ASEAN KEY DESTINATIONS
Indonesia says QTel limited to 49% Indosat stake
A plan by Qatar Telecom (QTel) to buy the remaining shares in Indonesia's PT Indosat Tbk will be blocked by a regulation limiting foreign ownership to 49 percent, Reuters quoted offiicals as saying Tuesday.
The limit throws into doubt plans by QTel to take over Indonesia's second-large mobile phone operator.
"The limit is in accordance with the telecommunication sector regulation that limits foreign ownership at 49 percent," said Fuad Rahmany, chairman of the capital market regulator, Bapepam.
Last month, QTel bought a 40.8 percent stake in Indosat from Asia Mobile Holdings for $1.8 billion. The Qatar firm already held a 25 percent stake in Asia Mobile, while Singapore ST Telemedia had the remaining 75 percent. The deal
effectively lifted QTel's stake in Indosat from around 10 percent.
Gatot Dewa Broto, a spokesman at Indonesia's communications ministry, said that there was a 65 percent limit for foreign ownership for mobile phone operators and a 49 percent limit for fixed-line telecommunication companies.
"But we consider Indosat a fixed-line operator so the limit is set at 49 percent. They had requested an exception but we refused since we are concerned it could become a precedent," Broto said.
Indosat's main revenue comes from its mobile phone business, but it also has a fixed-line operation.
When asked if QTel could be exempted from the 49 percent limit on foreign ownership if it tied up with a local company, Broto said the ministry would have to review the situation.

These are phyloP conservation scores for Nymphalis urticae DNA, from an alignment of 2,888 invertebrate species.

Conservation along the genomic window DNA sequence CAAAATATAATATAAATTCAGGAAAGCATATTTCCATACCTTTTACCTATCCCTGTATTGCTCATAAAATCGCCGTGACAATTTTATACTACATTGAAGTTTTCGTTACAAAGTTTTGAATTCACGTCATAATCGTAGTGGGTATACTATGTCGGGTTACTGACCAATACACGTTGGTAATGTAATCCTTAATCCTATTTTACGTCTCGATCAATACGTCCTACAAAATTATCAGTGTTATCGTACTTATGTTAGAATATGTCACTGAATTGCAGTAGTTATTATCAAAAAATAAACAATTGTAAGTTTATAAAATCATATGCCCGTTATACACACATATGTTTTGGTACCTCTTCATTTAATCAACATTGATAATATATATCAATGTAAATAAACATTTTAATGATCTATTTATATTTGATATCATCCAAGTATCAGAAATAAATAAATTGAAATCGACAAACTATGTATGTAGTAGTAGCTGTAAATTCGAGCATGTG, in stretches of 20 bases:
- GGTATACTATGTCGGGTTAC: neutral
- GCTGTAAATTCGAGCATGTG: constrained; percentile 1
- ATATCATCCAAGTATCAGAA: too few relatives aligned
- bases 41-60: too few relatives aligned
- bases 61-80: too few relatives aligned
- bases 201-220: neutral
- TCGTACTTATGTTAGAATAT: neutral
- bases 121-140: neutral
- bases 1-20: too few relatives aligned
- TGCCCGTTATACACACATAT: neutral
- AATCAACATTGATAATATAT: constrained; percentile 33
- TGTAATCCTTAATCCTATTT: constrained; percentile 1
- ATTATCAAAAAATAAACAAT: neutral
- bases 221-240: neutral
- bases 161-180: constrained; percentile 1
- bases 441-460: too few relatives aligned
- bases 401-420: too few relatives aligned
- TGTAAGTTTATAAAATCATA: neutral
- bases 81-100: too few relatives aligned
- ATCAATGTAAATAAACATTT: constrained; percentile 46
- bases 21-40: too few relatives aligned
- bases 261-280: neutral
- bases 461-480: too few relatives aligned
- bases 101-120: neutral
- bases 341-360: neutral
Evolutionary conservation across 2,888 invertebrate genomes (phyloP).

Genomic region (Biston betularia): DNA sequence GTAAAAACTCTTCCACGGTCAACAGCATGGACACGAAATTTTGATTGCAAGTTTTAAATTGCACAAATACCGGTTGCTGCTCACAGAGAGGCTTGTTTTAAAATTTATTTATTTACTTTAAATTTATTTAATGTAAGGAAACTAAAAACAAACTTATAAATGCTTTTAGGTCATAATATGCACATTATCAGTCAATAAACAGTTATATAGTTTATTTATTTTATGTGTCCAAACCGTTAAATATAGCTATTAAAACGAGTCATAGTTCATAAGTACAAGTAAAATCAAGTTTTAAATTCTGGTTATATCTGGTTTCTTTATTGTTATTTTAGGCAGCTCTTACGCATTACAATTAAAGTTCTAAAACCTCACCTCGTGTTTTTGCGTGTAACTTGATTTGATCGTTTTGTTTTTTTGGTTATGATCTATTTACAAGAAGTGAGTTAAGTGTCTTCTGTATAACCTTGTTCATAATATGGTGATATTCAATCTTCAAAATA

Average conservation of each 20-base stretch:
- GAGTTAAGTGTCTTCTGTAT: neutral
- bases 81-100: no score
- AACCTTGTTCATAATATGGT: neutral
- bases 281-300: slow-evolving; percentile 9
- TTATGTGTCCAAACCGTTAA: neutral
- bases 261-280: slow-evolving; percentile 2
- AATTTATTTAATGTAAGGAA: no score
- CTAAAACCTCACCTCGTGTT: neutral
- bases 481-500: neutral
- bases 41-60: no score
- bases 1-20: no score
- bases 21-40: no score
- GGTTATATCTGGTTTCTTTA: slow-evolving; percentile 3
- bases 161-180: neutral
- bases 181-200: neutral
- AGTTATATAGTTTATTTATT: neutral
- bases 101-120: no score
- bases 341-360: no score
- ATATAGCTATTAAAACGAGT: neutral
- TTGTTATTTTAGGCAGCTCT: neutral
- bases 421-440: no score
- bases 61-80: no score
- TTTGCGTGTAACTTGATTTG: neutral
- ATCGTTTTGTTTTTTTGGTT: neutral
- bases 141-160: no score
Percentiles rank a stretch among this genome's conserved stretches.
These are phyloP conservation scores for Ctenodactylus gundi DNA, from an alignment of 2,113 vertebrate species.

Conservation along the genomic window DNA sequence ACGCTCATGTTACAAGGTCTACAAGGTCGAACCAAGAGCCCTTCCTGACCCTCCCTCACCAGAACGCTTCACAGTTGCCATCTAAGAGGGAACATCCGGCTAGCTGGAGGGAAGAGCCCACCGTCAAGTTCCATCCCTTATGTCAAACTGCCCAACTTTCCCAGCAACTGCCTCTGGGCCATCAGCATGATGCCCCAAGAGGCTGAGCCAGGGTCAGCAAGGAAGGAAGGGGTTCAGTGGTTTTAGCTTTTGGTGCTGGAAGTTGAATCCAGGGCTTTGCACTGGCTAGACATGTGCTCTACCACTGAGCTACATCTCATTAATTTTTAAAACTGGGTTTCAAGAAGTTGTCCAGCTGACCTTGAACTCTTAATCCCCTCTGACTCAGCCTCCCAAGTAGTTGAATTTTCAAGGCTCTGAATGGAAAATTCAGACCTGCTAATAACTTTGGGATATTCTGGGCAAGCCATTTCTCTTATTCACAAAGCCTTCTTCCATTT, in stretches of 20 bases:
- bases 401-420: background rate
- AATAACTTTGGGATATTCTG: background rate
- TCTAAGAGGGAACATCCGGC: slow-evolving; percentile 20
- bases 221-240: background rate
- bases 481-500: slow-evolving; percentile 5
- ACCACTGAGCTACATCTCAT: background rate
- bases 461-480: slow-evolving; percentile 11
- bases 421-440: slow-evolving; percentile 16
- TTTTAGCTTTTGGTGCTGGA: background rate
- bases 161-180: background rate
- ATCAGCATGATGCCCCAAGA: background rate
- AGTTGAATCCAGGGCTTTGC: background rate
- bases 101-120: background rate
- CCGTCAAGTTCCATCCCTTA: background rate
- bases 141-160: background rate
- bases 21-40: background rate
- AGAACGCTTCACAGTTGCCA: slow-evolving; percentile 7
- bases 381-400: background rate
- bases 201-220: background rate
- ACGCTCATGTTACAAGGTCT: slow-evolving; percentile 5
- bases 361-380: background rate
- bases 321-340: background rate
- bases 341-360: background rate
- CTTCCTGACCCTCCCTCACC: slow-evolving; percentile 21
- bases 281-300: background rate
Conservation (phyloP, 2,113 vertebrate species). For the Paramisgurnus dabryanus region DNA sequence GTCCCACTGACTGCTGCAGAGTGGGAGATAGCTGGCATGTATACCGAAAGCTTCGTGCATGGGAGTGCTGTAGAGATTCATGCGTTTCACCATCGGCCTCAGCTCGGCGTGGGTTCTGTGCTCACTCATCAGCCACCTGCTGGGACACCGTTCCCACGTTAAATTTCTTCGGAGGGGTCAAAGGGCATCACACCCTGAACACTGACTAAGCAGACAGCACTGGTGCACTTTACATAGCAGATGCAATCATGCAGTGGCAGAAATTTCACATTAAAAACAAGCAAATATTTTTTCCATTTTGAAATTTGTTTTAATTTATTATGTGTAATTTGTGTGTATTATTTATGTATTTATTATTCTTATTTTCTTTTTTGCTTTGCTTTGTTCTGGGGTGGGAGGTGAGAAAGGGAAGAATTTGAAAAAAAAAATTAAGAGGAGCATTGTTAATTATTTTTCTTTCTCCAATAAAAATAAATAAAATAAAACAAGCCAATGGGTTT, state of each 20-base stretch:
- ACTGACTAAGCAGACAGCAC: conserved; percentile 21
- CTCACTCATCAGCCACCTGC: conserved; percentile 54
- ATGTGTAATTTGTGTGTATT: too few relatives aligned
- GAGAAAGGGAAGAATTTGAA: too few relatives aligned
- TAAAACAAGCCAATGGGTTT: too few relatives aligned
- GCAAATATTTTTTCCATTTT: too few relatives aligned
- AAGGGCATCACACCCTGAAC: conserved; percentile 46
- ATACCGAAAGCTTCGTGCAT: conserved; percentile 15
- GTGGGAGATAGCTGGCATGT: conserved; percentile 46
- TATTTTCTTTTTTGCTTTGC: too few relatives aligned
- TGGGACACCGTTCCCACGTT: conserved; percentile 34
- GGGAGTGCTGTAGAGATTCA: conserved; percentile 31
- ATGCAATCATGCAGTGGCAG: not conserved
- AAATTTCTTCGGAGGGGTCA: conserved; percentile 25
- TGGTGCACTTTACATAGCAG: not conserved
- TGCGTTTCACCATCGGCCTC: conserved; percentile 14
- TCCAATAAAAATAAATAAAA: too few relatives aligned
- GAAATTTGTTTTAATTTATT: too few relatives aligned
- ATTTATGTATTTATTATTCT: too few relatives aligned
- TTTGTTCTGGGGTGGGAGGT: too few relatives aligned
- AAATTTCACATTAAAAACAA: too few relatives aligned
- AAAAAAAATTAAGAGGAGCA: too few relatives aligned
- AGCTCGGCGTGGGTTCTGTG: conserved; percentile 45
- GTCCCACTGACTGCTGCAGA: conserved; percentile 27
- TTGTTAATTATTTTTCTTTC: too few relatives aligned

"We don't want to speculate. Even if it tied up with a local partner but it turned out that the ultimate shareholders are a foreign company then it would be meaningless," he said.
Indonesia's Bakrie Group plans to buy a 10-15 percent stake in Indosat in the open market, sources familiar with the deal said.
Bakrie Group is controlled by the family of Indonesia's chief social welfare minister Aburizal Bakrie.
Qatar's decision to buy Indosat and hold a tender offer for the remaining shares came during a legal tussle between the Indonesian anti-trust agency (KPPU) and Singapore's Temasek Holdings.
Temasek and its affiliates are currently appealing to the Indonesian Supreme Court over a decision by KPPU forcing them to sell stakes in either Indosat or PT Telekomunikasi Selular (Telkomsel) to unrelated parties.
Indonesia has a rapidly growing telecoms market where the number of mobile phone subscribers is expected to soar to 120 million by the end of 2008 from some 90 million last year. However, increasing competition among operators and the entrance of new rivals is expected to push margins down.
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